Newswise — New research suggests that the immune system’s ability to respond to spinal cord injuries diminishes with age – and identifies potential avenues to improve that response and help patients heal.
The new findings offer important insights into how the immune system responds to spinal-cord injuries, and why that response becomes blunted with the passing years. Further, it reveals an important role for the membranes surrounding the spinal cord in mounting the immune response to spinal-cord injury. With this information, doctors one day may be able to bolster the body’s natural immune response to improve patient outcomes, particularly among older adults.
“Recently, it has been reported more aging individuals experience spinal cord injuries. Our findings suggest in aging, there is an impairment in how the immune response is initiated and resolved compared to young,” said researcher Andrea Francesca M. Salvador, who just received her PhD from the University of Virginia School of Medicine. “Hopefully, our results can help identify points of intervention and druggable targets that can improve recovery and address long-term consequences of injury such as pain.”
Understanding Spinal Cord Injuries
Spinal-cord injuries can have devastating, lifelong effects, leaving patients unable to move, unable to control their bowels or suffering pain, sexual dysfunction or uncontrollable spasms, depending on the severity and location of the injury. Better understanding how the body responds to spinal-cord injuries is an important step in developing better ways to treat them.
The new findings are the latest from the lab of Jonathan Kipnis, PhD, who made a stunning discovery at UVA in 2015 that the brain was connected to the immune system by vessels long thought not to exist. Prior to this game-changing revelation, the brain had been held to be essentially walled off from the immune system. The discovery of the unknown vessels in the membranes, or meninges, surrounding the brain rewrote textbooks and opened a whole new frontier in neurological research. Today, “neuroimmunology,” or the study of the nervous system’s relationship to the immune system, is one of the hottest areas of neuroscience research, and it is poised to transform our understanding of – and ability to treat – a vast array of neurological diseases.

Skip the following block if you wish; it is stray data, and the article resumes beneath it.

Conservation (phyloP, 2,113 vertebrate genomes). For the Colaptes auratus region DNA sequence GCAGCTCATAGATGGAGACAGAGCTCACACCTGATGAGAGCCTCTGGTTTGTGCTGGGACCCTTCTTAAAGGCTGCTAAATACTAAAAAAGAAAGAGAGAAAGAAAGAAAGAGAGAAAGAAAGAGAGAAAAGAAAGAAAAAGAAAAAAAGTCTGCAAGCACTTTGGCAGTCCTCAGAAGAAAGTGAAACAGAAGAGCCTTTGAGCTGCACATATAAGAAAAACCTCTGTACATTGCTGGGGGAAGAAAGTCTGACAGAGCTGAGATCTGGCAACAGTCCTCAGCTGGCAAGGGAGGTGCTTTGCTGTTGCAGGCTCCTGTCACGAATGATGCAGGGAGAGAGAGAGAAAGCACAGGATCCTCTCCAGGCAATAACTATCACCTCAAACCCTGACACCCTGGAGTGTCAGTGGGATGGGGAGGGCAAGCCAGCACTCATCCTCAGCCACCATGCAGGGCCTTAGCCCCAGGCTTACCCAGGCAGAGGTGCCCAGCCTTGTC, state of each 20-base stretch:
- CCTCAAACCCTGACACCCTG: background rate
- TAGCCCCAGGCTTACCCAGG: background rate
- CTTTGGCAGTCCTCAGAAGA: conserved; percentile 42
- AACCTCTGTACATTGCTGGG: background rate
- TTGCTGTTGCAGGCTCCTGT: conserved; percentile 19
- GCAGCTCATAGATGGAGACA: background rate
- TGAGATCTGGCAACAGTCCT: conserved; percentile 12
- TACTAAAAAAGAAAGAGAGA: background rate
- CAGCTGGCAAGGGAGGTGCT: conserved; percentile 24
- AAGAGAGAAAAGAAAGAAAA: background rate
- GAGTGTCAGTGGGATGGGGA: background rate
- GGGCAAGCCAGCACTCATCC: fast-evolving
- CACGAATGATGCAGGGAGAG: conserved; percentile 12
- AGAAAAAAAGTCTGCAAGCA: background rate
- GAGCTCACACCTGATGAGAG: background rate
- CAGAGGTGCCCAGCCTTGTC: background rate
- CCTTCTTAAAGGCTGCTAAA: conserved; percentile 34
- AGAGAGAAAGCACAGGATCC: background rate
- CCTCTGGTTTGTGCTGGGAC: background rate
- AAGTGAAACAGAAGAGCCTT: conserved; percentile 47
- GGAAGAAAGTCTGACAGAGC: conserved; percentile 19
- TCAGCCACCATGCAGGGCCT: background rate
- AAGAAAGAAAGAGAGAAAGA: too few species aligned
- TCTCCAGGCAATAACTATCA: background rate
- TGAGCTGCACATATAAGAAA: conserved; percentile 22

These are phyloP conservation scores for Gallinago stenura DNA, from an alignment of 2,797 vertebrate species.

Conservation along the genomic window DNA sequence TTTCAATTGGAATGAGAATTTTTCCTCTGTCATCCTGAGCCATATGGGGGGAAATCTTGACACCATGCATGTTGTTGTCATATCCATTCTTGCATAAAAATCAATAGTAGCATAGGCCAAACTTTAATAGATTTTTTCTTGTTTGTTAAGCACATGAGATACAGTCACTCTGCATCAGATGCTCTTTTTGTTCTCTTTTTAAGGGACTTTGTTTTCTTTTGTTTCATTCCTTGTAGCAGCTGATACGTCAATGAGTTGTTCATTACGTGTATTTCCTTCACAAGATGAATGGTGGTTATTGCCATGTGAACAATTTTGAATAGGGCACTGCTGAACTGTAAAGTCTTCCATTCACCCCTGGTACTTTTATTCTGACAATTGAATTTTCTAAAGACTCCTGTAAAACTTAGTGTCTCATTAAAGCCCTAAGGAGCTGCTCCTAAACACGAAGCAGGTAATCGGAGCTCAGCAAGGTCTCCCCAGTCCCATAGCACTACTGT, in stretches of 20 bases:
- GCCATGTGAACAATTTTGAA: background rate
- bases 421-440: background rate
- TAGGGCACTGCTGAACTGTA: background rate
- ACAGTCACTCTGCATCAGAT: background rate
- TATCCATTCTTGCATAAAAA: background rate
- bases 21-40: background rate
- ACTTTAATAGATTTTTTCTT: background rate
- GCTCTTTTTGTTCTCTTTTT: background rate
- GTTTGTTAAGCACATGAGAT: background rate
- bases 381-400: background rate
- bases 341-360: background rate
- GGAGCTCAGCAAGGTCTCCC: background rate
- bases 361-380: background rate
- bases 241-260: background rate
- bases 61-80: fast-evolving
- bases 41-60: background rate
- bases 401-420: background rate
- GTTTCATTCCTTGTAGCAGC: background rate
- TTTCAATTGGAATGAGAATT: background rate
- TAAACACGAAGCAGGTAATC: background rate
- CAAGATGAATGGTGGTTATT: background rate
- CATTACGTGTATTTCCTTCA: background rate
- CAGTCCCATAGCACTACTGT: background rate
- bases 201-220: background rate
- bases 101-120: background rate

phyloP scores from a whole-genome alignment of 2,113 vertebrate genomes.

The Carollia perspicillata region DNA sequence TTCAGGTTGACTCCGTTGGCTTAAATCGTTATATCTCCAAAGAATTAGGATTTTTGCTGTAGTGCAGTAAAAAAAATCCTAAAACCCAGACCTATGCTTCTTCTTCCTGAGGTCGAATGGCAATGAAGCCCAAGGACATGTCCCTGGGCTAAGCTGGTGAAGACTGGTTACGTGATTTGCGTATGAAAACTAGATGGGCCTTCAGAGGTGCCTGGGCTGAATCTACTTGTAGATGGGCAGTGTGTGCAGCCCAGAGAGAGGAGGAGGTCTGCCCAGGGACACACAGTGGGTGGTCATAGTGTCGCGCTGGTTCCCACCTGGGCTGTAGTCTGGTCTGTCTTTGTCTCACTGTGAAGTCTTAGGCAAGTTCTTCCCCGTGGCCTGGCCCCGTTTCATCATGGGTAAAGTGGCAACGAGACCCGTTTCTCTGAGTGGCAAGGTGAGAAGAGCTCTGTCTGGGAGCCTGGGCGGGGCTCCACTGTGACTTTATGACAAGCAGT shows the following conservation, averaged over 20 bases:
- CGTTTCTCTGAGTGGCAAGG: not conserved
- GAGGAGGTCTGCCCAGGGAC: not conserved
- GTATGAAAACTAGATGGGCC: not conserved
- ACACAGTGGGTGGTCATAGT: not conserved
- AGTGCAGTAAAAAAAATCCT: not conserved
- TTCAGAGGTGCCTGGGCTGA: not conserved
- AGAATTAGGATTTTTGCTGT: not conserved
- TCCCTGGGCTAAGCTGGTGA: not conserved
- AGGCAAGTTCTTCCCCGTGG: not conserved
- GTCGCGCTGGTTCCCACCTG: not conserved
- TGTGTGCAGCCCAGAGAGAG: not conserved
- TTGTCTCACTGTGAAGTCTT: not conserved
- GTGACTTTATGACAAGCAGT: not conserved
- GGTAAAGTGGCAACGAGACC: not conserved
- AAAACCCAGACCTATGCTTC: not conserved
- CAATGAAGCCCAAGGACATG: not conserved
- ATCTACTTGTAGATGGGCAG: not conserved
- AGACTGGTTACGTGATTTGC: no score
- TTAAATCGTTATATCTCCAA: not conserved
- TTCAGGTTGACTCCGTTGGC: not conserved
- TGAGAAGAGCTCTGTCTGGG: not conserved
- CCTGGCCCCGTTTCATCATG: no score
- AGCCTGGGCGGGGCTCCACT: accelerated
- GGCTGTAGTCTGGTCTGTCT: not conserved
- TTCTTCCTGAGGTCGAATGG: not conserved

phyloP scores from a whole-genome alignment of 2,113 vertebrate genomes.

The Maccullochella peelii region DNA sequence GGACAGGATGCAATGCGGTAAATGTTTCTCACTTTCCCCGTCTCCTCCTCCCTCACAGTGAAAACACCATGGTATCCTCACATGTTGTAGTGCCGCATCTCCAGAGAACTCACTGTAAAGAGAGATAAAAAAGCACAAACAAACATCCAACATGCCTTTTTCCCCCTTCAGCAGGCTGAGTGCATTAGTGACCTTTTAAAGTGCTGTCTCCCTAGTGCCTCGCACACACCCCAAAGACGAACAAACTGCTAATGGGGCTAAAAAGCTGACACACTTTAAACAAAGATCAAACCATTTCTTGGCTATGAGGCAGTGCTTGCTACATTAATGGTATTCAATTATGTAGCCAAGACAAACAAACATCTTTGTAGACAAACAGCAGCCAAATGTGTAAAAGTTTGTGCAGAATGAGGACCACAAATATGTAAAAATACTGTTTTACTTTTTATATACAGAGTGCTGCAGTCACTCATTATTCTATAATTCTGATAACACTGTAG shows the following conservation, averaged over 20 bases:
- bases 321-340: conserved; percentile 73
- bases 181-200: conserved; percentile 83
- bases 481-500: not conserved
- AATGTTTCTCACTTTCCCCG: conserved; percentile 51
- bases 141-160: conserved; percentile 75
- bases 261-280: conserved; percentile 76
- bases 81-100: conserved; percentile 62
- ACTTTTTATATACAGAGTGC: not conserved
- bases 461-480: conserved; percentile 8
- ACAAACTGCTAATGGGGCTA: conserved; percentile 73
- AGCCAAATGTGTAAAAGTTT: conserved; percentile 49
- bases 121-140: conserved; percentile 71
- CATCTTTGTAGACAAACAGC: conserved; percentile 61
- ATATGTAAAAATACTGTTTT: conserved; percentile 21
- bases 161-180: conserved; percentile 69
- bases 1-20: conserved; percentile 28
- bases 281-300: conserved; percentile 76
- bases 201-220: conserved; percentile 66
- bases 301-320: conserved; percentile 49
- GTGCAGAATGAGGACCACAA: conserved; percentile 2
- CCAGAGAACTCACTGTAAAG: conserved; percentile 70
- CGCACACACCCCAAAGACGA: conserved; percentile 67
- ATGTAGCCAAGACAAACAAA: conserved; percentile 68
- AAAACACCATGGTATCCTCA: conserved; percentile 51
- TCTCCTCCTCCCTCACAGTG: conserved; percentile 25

Now Salvador, Kipnis and their collaborators have determined that the meninges surrounding the spinal cord play an essential role in the immune response to spinal-cord injury. They discovered, for example, that previously unknown meningeal lymphatic “patches” form above the site of spinal-cord injuries. More research is needed to determine exactly what these structures do, but their formation speaks to an important role for the spinal-cord meninges in the immune response to injury.
Further, Salvador and her collaborators quantified how immune cells respond to spinal-cord injuries. They found that this response was much stronger in young lab mice than in older ones, suggesting that scientists may be able to target certain immune cells to improve recovery after spinal-cord injuries.
Together, the findings identify the spinal-cord meninges – and their interactions with other components of the central nervous system – as exciting new areas for researchers to explore as they seek to better understand the body’s complex response to spinal-cord injuries.
“This is an exciting finding and one which may indeed lead to new therapeutic approaches for spinal cord-injury patients,” said Kipnis, now a professor at Washington University School of Medicine in St. Louis and director of its Brain Immunology and Glia Center (BIG Center). “We are now collaborating with clinicians in a hope to better understand what is happening in human patients and how our findings could be translated to make a real difference.”
The researchers have published their findings in the scientific journal Neuron. The team consisted of Salvador, Taitea Dykstra, Justin Rustenhoven, Wenqing Gao, Susan M. Blackburn, Kesshni Bhasiin, Michael Q. Dong, Rafaela Mano Guimarães, Sriharsha Gonuguntla, Igor Smirnov, Kipnis and Jasmin Herz. The researchers report no financial interests in the work.
The research was supported by a Howard Hughes Medical Institute Medical Research Fellowship and by the National Institutes of Health, grants AT010416, AG034113, NS096967 and AG057496.